Under the Sunset
I picked up Under the Sunset after seeing it mentioned in a Slate article about Bram Stoker. For such a short book — it couldn’t have taken me more than a few hours —, Stoker’s first work was a slog.
This collection of Victorian children’s stories is set in a fantasy world, one nominally populated by humans just like us (so asserts the introduction). It’s actually just a gathering place for beings of either simple virtue or plain wickedness: kings think only of the good of their people, brave and beautiful princes stand ready to sacrifice themselves to save their land, everyone weeps for the sadness of some misfortune, good wins out before there’s even time to build some suspense.
I suppose it’s fine that there’s no nuance: this is a children’s book. What I find harder to bear is that there’s no humor. Everyone is so deathly earnest about everything. All stories are filled with this weirdly urgent Manichaean division: the good and innocent, so beautiful they moves everyone to tears, and the hard-hearted guilty, who either meet the swift death or (if they are lucky) are saved by an overwhelming sense of remorse and repentance. Stoker’s writing leaves no space for humor, let alone nuance. You emerge from this book coated in treacly virtue.
Though the content of the stories isn’t particularly interesting either, Bram Stoker does paint some fantastic and vivid images: a invisible, blind giant as big as the sky, only his unseeing face and hands visible; the shadow builder, who makes shades for the world, forever alone as images of the dead transit around him; the raven who steals the number seven, leaving no one able to use that number until he returned; the Castle of the King of Death appearing from the mists to take in a soul as it passes.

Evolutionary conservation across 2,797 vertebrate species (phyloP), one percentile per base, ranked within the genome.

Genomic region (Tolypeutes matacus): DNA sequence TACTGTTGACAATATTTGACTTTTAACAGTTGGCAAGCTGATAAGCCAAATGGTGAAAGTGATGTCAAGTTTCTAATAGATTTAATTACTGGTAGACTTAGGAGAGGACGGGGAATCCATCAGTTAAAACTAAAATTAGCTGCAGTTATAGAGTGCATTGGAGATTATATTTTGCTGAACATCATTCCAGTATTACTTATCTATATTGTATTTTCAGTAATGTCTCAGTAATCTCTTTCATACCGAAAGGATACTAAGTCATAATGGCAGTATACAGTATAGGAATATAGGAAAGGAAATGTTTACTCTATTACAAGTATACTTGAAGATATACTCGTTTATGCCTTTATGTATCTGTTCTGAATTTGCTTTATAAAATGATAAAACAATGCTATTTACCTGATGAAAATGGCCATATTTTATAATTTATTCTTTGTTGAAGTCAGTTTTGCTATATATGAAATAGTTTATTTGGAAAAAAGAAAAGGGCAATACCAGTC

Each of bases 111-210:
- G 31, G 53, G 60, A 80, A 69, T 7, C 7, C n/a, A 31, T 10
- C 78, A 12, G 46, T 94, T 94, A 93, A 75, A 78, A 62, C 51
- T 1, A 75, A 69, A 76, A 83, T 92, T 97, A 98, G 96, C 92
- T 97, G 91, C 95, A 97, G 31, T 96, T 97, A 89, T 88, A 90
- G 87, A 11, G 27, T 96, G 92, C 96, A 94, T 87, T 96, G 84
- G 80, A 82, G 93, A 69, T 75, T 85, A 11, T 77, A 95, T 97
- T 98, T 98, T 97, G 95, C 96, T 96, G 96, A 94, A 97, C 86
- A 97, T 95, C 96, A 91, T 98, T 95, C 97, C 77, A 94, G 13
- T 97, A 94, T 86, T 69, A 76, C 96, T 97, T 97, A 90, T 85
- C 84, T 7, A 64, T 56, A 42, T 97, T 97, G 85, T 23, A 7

As I read, a creeping thought took hold in my mind: Victorian England had a messed up relationship with children and how to teach them social values. In one archetypical instance, a little girl fails to tell her teacher that she was doodling rather than doing her arithmetic exercise. Responding entirely fairly and proportionally, an angel comes to her in a dream. After showing the girl heaven, the divine messenger tells her that she’ll be eternally damned unless she confesses that most grievous sin. There’s no room for play, for childhood curiosity, or learning through living; the smallest misstep courts hellfire.
In the end, as you’ve probably already gathered, there’s really not that much to recommend this. I’m sure there are many better children’s books out there from that and other eras. If you’re interested in early fantasy writing and alternate worlds, you’d do infinitely better to check out the odd and fascinating book The Worm Ouroborus, written in 1922 in a classically heroic style (think the Iliad, a little) and that inspired Tolkien and other subsequent fantasy greats.